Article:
In a somewhat providential turn of affairs, I won a giveaway for The Little Oratory! I am excited for the book to come in the mail eventually...I really do need some guidance in the area of family prayer!

Side note: one of the things I love about Catholic mom blogs is seeing the Catholic faith lived out in the context of family life. So often I use my parents as a negative example, what not to do. I appreciate having other families to look toward as being a positive example!

Tuesday, June 10, 2014

A Crucifix

I have been Catholic for over 2 years, but I don't have a crucifix in my home. My husband has observed that crosses seem to mysteriously multiply in our house, really without any effort on my part. But I have never been given a crucifix.

I have thought lately about making the wall right by my side of the bed into more of a prayerful spot since my bed has become my Scripture reading spot. I'm hoping my husband won't object to this little corner of the house bearing a few religious images (we're not enthroning the Sacred Heart in the living room, okay?!). Several days ago I spotted a pretty little crucifix on Etsy and am hoping that it can sit on the wall right next to my little thumb-tacked image of Divine Mercy and my rose pillow that reminds me of the Blessed Mother and St. Therese.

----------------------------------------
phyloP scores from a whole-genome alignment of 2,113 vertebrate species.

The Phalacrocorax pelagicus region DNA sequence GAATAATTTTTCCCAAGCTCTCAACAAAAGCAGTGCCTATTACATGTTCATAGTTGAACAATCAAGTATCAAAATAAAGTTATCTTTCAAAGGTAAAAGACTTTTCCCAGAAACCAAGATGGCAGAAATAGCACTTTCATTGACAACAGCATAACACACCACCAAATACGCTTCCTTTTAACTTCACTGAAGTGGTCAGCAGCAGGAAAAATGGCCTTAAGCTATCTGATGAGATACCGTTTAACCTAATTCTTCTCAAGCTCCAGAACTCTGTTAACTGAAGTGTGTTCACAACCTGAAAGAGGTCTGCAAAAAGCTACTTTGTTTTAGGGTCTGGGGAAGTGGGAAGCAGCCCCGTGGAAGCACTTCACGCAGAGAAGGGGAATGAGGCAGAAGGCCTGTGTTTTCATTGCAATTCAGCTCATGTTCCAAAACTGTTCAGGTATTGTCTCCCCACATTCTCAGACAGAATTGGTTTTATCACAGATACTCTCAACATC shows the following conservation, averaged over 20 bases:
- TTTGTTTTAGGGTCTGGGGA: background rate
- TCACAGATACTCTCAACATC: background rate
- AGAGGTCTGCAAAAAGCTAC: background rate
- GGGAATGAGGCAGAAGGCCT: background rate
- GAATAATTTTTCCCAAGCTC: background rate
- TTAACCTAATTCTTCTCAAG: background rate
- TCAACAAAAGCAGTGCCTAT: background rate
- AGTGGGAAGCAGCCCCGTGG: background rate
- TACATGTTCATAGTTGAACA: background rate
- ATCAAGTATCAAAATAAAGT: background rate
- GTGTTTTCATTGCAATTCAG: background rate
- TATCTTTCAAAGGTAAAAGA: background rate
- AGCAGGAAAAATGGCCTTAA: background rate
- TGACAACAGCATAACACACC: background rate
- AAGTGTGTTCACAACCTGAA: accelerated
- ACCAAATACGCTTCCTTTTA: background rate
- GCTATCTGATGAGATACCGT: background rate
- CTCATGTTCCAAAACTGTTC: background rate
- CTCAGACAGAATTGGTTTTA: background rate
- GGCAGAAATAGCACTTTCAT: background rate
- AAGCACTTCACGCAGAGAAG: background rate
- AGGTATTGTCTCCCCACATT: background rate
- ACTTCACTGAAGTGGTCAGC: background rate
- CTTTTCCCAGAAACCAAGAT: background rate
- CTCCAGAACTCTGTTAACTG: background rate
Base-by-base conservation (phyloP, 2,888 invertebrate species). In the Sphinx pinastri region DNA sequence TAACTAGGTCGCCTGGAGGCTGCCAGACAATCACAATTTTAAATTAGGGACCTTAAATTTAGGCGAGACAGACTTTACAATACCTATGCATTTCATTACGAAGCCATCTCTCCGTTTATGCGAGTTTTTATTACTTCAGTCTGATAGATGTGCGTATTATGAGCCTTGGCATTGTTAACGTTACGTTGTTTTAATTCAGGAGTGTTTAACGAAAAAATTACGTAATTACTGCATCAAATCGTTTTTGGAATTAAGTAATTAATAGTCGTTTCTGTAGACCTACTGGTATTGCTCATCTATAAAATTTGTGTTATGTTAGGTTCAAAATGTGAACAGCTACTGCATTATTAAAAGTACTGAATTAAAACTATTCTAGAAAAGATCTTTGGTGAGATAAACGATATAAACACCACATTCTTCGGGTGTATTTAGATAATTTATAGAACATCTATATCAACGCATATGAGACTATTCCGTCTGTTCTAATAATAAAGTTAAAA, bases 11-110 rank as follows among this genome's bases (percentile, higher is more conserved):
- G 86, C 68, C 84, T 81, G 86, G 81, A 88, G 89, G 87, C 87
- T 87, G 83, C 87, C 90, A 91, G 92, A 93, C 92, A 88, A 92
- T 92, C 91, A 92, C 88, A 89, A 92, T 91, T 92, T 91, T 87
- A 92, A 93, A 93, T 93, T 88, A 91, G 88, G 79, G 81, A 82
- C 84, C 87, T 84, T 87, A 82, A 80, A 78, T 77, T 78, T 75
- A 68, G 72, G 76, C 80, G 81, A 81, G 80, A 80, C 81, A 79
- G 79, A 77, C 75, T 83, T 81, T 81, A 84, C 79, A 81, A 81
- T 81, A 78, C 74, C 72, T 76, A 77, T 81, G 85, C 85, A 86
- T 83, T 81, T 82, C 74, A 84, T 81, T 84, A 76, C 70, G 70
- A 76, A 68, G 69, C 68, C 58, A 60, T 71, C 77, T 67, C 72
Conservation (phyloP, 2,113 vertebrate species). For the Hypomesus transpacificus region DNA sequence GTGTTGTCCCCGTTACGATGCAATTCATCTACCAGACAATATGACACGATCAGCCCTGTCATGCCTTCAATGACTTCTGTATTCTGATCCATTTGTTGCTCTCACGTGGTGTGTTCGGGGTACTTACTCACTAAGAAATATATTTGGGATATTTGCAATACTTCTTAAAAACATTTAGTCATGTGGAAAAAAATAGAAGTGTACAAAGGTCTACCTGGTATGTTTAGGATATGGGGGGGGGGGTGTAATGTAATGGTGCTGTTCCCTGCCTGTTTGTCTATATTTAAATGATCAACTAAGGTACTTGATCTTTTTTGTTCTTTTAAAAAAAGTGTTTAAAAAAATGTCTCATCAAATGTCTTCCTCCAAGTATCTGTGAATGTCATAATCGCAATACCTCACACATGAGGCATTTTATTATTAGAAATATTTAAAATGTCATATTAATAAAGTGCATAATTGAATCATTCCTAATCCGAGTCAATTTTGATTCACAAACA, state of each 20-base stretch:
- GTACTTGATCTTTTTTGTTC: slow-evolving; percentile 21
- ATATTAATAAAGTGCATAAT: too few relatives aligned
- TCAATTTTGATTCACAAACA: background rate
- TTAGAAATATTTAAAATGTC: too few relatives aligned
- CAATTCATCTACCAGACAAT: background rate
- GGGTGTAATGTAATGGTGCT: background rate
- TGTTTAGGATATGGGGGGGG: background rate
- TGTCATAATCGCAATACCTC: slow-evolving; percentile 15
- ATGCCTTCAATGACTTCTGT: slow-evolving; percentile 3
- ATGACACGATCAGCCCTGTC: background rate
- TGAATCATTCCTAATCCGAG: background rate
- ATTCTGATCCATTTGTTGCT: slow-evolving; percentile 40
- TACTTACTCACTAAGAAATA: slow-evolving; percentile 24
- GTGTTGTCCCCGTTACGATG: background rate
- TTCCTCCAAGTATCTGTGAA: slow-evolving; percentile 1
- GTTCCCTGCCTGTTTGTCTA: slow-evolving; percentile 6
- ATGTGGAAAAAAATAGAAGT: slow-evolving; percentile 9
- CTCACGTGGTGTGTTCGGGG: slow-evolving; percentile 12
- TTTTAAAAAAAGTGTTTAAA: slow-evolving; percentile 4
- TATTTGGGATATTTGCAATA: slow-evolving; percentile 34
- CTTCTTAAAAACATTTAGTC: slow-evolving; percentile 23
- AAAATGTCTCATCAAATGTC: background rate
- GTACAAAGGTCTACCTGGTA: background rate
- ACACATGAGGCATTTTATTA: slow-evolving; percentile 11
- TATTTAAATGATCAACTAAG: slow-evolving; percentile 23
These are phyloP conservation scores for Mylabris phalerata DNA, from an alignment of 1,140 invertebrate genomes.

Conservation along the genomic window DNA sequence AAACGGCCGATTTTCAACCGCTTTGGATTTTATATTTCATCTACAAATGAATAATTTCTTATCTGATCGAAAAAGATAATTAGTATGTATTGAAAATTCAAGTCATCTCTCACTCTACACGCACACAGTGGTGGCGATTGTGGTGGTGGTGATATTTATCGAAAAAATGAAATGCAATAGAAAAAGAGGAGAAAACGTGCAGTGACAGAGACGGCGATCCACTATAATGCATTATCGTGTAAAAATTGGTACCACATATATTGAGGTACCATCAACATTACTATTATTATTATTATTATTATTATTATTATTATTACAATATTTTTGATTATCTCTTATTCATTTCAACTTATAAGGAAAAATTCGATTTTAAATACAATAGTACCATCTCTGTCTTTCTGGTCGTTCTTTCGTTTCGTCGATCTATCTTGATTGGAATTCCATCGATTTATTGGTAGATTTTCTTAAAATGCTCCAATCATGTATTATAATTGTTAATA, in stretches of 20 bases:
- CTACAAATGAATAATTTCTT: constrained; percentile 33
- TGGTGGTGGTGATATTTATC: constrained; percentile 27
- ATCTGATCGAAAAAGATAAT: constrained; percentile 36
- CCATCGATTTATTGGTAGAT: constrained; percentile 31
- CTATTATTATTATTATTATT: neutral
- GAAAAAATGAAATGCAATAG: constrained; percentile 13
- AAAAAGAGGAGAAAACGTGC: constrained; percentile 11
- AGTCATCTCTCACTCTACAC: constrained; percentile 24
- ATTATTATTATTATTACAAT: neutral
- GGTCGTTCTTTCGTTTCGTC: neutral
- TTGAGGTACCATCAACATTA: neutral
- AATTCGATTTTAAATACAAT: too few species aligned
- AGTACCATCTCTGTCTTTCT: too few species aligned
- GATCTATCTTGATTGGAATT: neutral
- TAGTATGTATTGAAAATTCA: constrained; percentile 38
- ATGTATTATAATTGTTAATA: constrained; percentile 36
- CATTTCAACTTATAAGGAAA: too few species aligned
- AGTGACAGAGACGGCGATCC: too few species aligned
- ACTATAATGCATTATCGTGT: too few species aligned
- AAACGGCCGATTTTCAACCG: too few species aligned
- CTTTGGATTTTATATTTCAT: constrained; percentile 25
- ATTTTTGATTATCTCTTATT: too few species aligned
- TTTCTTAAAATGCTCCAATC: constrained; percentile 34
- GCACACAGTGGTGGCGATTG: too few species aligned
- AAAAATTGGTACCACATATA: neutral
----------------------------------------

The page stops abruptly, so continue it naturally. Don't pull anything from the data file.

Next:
And seriously, the crucifix? It is simple and beautiful. Here is the Etsy image since I have to wait for this baby to ship from Ukraine!

I had such a hard time choosing from this particular Etsy shop. Seriously, look at this one. And this one! Ultimately this simple one was lovely and within my budget (that's a plus!) and I really wanted a metal corpus for my first crucifix. In all likelihood I will purchase another one someday when I have fun money again...I will hang it in my actual closet if I have to!